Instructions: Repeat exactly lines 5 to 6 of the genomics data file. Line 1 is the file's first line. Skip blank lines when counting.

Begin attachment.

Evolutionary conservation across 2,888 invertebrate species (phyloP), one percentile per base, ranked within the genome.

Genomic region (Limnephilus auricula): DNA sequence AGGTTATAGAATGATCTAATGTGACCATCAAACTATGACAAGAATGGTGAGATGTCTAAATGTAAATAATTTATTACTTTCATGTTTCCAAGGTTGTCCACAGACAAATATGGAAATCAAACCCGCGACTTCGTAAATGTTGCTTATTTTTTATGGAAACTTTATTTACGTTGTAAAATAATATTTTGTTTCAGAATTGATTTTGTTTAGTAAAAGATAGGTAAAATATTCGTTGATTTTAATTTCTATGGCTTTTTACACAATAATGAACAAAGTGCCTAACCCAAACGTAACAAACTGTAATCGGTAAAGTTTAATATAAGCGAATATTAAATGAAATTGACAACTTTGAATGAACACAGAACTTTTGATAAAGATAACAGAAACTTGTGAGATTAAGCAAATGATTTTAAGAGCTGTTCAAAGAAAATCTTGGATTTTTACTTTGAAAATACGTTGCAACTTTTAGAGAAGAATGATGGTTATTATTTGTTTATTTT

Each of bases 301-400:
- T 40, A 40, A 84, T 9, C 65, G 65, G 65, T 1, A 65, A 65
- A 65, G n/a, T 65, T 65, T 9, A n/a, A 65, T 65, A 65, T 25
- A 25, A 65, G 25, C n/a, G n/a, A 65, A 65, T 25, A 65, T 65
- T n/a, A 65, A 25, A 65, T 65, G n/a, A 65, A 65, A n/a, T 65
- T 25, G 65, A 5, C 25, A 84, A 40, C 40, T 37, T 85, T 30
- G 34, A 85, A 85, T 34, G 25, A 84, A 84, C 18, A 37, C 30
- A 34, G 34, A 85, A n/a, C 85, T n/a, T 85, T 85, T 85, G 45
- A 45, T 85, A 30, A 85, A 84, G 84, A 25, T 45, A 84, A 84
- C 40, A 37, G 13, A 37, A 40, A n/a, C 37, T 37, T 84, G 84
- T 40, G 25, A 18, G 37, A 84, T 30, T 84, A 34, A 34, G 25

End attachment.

- A 65, G n/a, T 65, T 65, T 9, A n/a, A 65, T 65, A 65, T 25
- A 25, A 65, G 25, C n/a, G n/a, A 65, A 65, T 25, A 65, T 65